Saturday, February 28, 2009

sand surfing

Medanos de Coro sand dunes 
A full face plant would have been the only way I could have had more sand on my body. A crust of scritchy dust clung to my arms, and my scalp was coated with a crunchy texture. Not that I mind being a little scruffy, but sometime you crave a good dousing with a garden hose.
A few minutes outside the breezy colonial city of Coro, tall cacti stand sentinel just before you reach the wind-combed 100-foot sand dunes called the Médanos de Coro. Drifts of gold sand threaten to reclaim the road, and hastily parked cars get trapped when drivers pull over without noticing unstable ground.
In the late afternoon, families toiled stiffly up steep inclines, sinking calf-deep with each step, their progress loosening a silent cascade that flowed like water. At the top, the ground hardened, and gusts painted your skin and blew surreal patterns into the hillsides. At the apex of one tall dune, two people jumped into a tiny yellow toboggan and flew down towards sea level, screeching like they were riding a runaway roller coaster.
I'd jumped off a bus to wander here, and now I couldn't get any to stop for me. Four or five of the local ambulantes, smartly draped in head coverings, looked concerned and encouraged me to start walking, but with nothing in sight but sand, there didn't seem to be anything to walk to. So I stuck out my thumb, and then watched private cars zoom by alongside the buses.
The vendors called me over to the median strip and one beckoned for me to follow him. Where to? He pointed to a shiny police SUV with tinted windows. Not one to willingly get arrested, I balked, until he explained that they'd offered to give me a lift back to town. The commanding officer took off his sunglasses, pulled out a lined notebook and very studiously took down my name (why didn't I give a fake one?) and country of residence. On the way in, they radioed in that they'd found a stray U.S. tourist named Bay Coe and were delivering her safely to the bus station.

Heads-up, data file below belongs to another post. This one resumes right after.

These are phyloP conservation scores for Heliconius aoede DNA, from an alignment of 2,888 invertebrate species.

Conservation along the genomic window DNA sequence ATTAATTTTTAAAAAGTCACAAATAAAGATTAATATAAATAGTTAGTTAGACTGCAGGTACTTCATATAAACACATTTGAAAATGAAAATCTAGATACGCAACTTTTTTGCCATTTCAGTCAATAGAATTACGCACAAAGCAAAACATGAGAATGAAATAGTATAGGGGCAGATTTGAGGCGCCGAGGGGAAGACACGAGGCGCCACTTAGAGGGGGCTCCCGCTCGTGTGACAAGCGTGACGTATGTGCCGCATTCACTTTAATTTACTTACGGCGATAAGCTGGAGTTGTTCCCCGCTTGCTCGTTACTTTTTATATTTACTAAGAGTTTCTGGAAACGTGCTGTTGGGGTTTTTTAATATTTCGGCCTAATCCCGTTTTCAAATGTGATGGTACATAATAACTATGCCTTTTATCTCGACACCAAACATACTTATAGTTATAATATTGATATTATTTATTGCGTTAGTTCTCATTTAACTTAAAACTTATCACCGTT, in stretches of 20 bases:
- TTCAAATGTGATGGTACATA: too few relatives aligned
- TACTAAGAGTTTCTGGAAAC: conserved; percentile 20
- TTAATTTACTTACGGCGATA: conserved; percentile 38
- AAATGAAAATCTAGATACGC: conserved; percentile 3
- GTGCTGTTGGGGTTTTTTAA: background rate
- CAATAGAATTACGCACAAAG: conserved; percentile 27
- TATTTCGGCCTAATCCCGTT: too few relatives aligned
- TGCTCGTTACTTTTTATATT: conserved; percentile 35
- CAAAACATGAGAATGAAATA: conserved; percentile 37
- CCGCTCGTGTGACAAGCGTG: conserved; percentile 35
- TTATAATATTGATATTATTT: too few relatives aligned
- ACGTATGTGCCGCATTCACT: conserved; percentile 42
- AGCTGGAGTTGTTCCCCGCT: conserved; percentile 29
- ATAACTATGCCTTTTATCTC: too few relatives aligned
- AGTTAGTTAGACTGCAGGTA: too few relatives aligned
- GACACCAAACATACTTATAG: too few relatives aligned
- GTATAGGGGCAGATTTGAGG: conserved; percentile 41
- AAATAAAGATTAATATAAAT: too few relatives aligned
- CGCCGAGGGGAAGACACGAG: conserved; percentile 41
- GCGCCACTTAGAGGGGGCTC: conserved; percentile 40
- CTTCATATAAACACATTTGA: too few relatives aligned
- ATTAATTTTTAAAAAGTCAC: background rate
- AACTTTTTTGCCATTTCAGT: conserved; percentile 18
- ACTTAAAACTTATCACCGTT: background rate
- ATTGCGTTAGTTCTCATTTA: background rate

Monday, February 23, 2009

bouncing between beaches

Rancho Grande Biological Station
Carnaval madness has begun, and the bus terminals have been jammed with Venezuelans stampeding to the beach for the puente (long weekend). Everyone totes dainty little daypacks and heaves along big communal coolers.
Northwest of Caracas, sculpted green mountains climb to 6000ft in Henri Pittier, Venezuela's oldest national park. Within the park, the beach towns of Puerto Colombia and El Playón are only 12 miles apart as the pelícano flies, but it costs serious money and a strong stomach to bounce over the ocean between them in an open lancha. Otherwise, the only way to go to both is to suck down a Dramamine and thread through the evil curlicues of asphalt (2 hours one-way) that separately lead to each from Maracay. In the middle, when you reach the respective summits, the heat lifts and you enter silent cloud forest of hearty bromeliads and gargantuan trees carpeted in cascading green vines.
On the 20 mile mountain road from Puerto Colombia to Maracay, the bus driver started the journey by revving up a popular reggaetón song with a catchy chorus that goes "Ven aquí rápido" (come here quickly). Over a route laced with deadly one-lane curves, he kept one hand free to blast the truck horn and made that rickety Blue Bird school bus scream over the pavement. Passengers grabbed their bags and braced themselves against the seats as gravity paddle-balled them from side to side. The faster we went, the louder he amped up the volume, until it reached concert stadium levels. As we zoomed through populated areas, a volley of water balloons shot through open windows.
Partway up the other highway to El Playón is the Rancho Grande Biological Station, a research station for university students, scientists and birdwatchers. The setting is a dilapidated and mildew-saturated hotel that was dreamed up by one of Venezuela's most infamous dictators, Juan Vicente Gomez. After he died in 1935, the workers heaved a sigh of relief and stopped working, abandoning the building to the jungle. The station also lets civilians overnight in an otherwise off limits area, so I sneaked upstairs to poke around until the caretaker appeared and toured me through the living quarters. Before you sleep there, he said, check for scorpions and spiders in the beds.

Wednesday, February 18, 2009

purple pinkies

nuestro hotel